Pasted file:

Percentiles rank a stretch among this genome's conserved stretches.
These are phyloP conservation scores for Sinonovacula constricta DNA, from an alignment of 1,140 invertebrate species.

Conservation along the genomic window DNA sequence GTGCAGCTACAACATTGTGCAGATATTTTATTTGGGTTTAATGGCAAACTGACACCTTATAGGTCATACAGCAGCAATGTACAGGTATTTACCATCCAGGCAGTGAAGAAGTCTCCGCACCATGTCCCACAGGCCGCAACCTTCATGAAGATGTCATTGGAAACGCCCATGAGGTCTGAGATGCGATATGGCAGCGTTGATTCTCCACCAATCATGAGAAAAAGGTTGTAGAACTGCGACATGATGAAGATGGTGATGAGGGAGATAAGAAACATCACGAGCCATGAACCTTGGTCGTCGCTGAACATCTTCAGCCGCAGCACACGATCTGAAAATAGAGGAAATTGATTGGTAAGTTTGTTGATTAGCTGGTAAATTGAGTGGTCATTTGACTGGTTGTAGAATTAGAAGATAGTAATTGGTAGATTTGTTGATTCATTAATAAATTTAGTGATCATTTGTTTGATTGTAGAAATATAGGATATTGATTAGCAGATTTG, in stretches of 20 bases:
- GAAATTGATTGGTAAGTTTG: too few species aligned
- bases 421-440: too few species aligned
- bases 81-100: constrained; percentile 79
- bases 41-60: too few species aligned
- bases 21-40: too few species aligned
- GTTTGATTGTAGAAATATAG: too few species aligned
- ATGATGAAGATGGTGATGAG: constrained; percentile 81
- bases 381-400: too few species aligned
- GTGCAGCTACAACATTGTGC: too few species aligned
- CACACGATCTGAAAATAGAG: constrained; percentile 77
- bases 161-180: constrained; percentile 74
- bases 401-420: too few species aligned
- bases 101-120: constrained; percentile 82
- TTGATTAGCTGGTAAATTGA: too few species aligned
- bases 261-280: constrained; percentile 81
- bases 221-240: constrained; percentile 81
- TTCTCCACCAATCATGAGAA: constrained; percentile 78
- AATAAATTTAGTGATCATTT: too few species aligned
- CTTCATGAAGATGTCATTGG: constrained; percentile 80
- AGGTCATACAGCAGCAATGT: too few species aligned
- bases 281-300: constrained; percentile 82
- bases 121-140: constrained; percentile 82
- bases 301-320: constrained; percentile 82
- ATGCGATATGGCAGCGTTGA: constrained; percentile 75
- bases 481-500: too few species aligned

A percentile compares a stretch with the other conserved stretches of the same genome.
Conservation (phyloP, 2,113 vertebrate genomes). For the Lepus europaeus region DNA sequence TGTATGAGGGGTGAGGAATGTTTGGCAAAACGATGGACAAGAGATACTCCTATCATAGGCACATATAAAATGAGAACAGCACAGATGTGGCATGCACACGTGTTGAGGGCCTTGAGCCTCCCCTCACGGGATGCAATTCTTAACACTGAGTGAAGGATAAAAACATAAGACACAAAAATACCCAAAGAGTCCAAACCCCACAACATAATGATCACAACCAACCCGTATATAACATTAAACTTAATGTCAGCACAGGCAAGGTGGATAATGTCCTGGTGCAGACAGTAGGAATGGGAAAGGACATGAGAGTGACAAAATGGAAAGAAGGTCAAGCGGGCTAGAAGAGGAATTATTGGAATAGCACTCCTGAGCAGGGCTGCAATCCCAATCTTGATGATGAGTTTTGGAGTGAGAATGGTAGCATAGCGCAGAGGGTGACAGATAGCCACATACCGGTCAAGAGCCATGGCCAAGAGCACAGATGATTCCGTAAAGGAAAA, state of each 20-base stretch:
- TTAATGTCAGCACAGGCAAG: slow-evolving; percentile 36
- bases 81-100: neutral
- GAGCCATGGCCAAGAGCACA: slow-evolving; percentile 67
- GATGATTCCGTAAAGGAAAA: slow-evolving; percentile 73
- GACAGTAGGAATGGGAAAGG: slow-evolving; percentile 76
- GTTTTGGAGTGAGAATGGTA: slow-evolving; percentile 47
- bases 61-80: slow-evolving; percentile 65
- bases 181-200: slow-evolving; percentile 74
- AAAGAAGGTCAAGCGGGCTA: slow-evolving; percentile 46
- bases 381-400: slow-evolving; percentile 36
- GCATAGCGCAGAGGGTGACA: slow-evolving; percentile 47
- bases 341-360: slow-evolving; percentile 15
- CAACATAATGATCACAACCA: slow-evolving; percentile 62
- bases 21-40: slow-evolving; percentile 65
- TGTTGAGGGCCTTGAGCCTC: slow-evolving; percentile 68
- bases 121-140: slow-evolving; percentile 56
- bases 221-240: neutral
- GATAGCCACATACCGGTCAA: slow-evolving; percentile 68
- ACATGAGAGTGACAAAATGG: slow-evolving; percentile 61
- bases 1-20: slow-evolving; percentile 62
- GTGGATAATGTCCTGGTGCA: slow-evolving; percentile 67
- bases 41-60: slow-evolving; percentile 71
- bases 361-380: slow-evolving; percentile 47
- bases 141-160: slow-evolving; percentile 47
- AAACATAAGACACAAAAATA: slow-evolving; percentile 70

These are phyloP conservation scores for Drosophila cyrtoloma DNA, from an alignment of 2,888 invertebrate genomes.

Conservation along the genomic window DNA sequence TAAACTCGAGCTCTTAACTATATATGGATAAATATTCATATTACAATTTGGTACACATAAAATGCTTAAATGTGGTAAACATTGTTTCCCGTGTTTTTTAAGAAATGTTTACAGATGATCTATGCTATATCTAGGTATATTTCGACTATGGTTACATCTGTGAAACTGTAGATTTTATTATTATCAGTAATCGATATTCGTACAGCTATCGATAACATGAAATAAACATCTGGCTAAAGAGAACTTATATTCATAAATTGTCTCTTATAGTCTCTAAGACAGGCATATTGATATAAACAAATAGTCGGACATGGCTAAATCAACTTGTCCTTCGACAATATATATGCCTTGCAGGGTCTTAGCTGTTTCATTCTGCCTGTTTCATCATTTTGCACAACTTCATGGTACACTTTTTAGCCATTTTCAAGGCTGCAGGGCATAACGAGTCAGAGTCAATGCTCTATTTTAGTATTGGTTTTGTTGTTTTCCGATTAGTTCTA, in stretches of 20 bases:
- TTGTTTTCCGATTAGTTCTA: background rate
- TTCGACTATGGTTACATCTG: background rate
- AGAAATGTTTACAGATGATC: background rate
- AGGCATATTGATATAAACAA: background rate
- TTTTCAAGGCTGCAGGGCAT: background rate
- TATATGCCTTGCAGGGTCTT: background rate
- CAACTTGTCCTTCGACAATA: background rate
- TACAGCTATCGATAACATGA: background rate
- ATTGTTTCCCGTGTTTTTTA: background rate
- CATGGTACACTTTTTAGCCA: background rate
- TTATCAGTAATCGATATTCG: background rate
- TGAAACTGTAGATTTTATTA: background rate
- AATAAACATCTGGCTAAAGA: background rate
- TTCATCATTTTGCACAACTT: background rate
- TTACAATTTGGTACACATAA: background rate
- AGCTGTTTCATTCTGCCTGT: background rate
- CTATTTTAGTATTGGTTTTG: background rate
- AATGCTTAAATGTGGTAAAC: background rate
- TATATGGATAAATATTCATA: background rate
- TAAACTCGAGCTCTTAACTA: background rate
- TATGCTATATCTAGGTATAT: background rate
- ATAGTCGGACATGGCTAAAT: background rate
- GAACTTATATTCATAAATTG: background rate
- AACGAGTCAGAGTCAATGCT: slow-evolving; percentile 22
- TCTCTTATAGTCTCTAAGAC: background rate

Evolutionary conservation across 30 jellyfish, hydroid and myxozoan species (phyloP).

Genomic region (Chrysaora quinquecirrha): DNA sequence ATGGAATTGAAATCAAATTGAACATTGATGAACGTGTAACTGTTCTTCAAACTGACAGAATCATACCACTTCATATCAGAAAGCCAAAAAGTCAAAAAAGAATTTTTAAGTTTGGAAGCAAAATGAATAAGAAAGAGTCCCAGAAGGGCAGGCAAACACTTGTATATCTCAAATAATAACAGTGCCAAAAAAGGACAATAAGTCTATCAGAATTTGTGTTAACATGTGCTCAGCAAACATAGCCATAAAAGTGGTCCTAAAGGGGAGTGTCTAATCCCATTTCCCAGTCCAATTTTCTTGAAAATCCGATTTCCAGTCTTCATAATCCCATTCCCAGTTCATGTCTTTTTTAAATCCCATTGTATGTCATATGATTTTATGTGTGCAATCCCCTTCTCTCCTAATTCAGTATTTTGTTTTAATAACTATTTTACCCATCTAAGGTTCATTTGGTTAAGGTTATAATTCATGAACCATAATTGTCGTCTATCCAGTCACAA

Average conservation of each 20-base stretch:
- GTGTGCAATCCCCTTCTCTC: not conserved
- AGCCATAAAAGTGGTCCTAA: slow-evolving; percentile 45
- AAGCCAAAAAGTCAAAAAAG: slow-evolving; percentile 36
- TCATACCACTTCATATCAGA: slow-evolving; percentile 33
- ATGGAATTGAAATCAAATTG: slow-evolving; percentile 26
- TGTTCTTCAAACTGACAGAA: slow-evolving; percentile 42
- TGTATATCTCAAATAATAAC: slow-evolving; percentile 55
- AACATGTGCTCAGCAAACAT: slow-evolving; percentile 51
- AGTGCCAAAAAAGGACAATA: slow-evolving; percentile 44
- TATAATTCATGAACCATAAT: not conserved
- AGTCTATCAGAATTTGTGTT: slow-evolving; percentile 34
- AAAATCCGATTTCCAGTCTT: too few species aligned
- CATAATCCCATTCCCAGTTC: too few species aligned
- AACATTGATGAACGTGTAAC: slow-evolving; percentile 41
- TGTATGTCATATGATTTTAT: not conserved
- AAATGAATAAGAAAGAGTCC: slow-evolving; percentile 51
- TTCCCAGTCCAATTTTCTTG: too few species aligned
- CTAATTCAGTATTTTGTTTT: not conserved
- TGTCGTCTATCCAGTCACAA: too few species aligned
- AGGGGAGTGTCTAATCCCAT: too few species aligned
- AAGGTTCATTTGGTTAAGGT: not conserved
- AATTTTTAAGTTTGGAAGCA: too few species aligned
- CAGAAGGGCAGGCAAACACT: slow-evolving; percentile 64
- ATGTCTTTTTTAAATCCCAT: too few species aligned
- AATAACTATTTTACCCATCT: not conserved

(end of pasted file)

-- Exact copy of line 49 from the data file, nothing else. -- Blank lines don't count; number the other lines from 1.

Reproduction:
- ACATGAGAGTGACAAAATGG: slow-evolving; percentile 61